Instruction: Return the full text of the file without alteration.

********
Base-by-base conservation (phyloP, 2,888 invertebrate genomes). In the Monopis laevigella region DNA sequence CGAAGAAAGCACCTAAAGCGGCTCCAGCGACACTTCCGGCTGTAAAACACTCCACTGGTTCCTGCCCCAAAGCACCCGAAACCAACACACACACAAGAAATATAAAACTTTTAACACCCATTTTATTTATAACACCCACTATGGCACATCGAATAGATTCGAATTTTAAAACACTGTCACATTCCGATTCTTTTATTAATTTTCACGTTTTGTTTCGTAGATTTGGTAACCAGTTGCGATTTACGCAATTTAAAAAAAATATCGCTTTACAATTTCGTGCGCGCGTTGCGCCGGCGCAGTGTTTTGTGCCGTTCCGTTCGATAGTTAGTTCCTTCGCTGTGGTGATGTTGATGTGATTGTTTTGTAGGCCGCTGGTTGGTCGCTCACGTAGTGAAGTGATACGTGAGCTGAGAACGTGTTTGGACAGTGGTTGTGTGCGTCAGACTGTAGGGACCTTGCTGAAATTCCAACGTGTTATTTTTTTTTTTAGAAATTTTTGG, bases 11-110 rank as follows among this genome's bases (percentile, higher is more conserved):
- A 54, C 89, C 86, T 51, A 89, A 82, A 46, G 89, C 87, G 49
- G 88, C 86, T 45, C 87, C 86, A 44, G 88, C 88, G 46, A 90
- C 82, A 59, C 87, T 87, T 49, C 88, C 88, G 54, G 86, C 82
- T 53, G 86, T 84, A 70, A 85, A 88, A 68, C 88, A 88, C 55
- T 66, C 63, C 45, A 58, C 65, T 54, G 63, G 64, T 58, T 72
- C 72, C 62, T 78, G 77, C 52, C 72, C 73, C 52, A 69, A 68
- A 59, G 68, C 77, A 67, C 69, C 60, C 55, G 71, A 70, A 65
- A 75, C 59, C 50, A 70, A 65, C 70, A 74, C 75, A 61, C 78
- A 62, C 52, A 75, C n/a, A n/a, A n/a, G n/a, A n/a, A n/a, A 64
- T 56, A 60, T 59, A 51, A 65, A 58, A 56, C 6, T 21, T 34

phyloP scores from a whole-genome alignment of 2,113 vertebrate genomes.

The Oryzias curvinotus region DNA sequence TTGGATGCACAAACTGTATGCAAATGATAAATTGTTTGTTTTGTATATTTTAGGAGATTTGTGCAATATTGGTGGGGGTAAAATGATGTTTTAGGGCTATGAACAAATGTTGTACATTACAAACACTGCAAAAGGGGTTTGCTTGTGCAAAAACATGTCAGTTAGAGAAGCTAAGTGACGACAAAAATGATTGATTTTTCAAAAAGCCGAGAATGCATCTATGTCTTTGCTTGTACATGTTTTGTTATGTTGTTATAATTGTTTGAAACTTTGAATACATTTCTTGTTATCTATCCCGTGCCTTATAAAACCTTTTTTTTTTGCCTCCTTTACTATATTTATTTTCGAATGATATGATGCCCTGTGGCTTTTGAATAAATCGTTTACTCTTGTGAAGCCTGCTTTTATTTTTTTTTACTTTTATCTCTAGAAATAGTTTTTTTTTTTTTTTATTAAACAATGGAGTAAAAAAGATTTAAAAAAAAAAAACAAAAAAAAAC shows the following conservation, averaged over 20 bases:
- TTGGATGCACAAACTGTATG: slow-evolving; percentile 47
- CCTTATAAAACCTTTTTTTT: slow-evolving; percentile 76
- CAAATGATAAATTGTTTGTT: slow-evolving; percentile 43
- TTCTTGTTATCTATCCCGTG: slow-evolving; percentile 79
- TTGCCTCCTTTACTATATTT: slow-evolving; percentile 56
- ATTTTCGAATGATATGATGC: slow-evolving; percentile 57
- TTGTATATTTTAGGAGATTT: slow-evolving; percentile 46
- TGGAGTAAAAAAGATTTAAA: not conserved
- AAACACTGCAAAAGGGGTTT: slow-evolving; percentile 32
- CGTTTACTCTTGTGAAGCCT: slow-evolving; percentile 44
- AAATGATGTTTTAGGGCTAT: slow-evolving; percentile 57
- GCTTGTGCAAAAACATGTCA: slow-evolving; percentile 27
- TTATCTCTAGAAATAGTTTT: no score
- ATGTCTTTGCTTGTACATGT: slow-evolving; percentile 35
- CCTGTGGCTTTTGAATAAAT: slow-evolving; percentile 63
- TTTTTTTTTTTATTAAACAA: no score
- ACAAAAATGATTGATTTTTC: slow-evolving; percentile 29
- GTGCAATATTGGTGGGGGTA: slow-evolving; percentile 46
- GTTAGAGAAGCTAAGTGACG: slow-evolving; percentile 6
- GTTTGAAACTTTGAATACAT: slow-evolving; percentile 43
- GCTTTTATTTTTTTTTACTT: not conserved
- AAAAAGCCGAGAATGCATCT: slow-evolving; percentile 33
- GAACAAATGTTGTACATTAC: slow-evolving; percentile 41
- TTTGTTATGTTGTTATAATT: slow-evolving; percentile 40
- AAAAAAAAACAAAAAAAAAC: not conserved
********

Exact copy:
Base-by-base conservation (phyloP, 2,888 invertebrate genomes). In the Monopis laevigella region DNA sequence CGAAGAAAGCACCTAAAGCGGCTCCAGCGACACTTCCGGCTGTAAAACACTCCACTGGTTCCTGCCCCAAAGCACCCGAAACCAACACACACACAAGAAATATAAAACTTTTAACACCCATTTTATTTATAACACCCACTATGGCACATCGAATAGATTCGAATTTTAAAACACTGTCACATTCCGATTCTTTTATTAATTTTCACGTTTTGTTTCGTAGATTTGGTAACCAGTTGCGATTTACGCAATTTAAAAAAAATATCGCTTTACAATTTCGTGCGCGCGTTGCGCCGGCGCAGTGTTTTGTGCCGTTCCGTTCGATAGTTAGTTCCTTCGCTGTGGTGATGTTGATGTGATTGTTTTGTAGGCCGCTGGTTGGTCGCTCACGTAGTGAAGTGATACGTGAGCTGAGAACGTGTTTGGACAGTGGTTGTGTGCGTCAGACTGTAGGGACCTTGCTGAAATTCCAACGTGTTATTTTTTTTTTTAGAAATTTTTGG, bases 11-110 rank as follows among this genome's bases (percentile, higher is more conserved):
- A 54, C 89, C 86, T 51, A 89, A 82, A 46, G 89, C 87, G 49
- G 88, C 86, T 45, C 87, C 86, A 44, G 88, C 88, G 46, A 90
- C 82, A 59, C 87, T 87, T 49, C 88, C 88, G 54, G 86, C 82
- T 53, G 86, T 84, A 70, A 85, A 88, A 68, C 88, A 88, C 55
- T 66, C 63, C 45, A 58, C 65, T 54, G 63, G 64, T 58, T 72
- C 72, C 62, T 78, G 77, C 52, C 72, C 73, C 52, A 69, A 68
- A 59, G 68, C 77, A 67, C 69, C 60, C 55, G 71, A 70, A 65
- A 75, C 59, C 50, A 70, A 65, C 70, A 74, C 75, A 61, C 78
- A 62, C 52, A 75, C n/a, A n/a, A n/a, G n/a, A n/a, A n/a, A 64
- T 56, A 60, T 59, A 51, A 65, A 58, A 56, C 6, T 21, T 34

phyloP scores from a whole-genome alignment of 2,113 vertebrate genomes.

The Oryzias curvinotus region DNA sequence TTGGATGCACAAACTGTATGCAAATGATAAATTGTTTGTTTTGTATATTTTAGGAGATTTGTGCAATATTGGTGGGGGTAAAATGATGTTTTAGGGCTATGAACAAATGTTGTACATTACAAACACTGCAAAAGGGGTTTGCTTGTGCAAAAACATGTCAGTTAGAGAAGCTAAGTGACGACAAAAATGATTGATTTTTCAAAAAGCCGAGAATGCATCTATGTCTTTGCTTGTACATGTTTTGTTATGTTGTTATAATTGTTTGAAACTTTGAATACATTTCTTGTTATCTATCCCGTGCCTTATAAAACCTTTTTTTTTTGCCTCCTTTACTATATTTATTTTCGAATGATATGATGCCCTGTGGCTTTTGAATAAATCGTTTACTCTTGTGAAGCCTGCTTTTATTTTTTTTTACTTTTATCTCTAGAAATAGTTTTTTTTTTTTTTTATTAAACAATGGAGTAAAAAAGATTTAAAAAAAAAAAACAAAAAAAAAC shows the following conservation, averaged over 20 bases:
- TTGGATGCACAAACTGTATG: slow-evolving; percentile 47
- CCTTATAAAACCTTTTTTTT: slow-evolving; percentile 76
- CAAATGATAAATTGTTTGTT: slow-evolving; percentile 43
- TTCTTGTTATCTATCCCGTG: slow-evolving; percentile 79
- TTGCCTCCTTTACTATATTT: slow-evolving; percentile 56
- ATTTTCGAATGATATGATGC: slow-evolving; percentile 57
- TTGTATATTTTAGGAGATTT: slow-evolving; percentile 46
- TGGAGTAAAAAAGATTTAAA: not conserved
- AAACACTGCAAAAGGGGTTT: slow-evolving; percentile 32
- CGTTTACTCTTGTGAAGCCT: slow-evolving; percentile 44
- AAATGATGTTTTAGGGCTAT: slow-evolving; percentile 57
- GCTTGTGCAAAAACATGTCA: slow-evolving; percentile 27
- TTATCTCTAGAAATAGTTTT: no score
- ATGTCTTTGCTTGTACATGT: slow-evolving; percentile 35
- CCTGTGGCTTTTGAATAAAT: slow-evolving; percentile 63
- TTTTTTTTTTTATTAAACAA: no score
- ACAAAAATGATTGATTTTTC: slow-evolving; percentile 29
- GTGCAATATTGGTGGGGGTA: slow-evolving; percentile 46
- GTTAGAGAAGCTAAGTGACG: slow-evolving; percentile 6
- GTTTGAAACTTTGAATACAT: slow-evolving; percentile 43
- GCTTTTATTTTTTTTTACTT: not conserved
- AAAAAGCCGAGAATGCATCT: slow-evolving; percentile 33
- GAACAAATGTTGTACATTAC: slow-evolving; percentile 41
- TTTGTTATGTTGTTATAATT: slow-evolving; percentile 40
- AAAAAAAAACAAAAAAAAAC: not conserved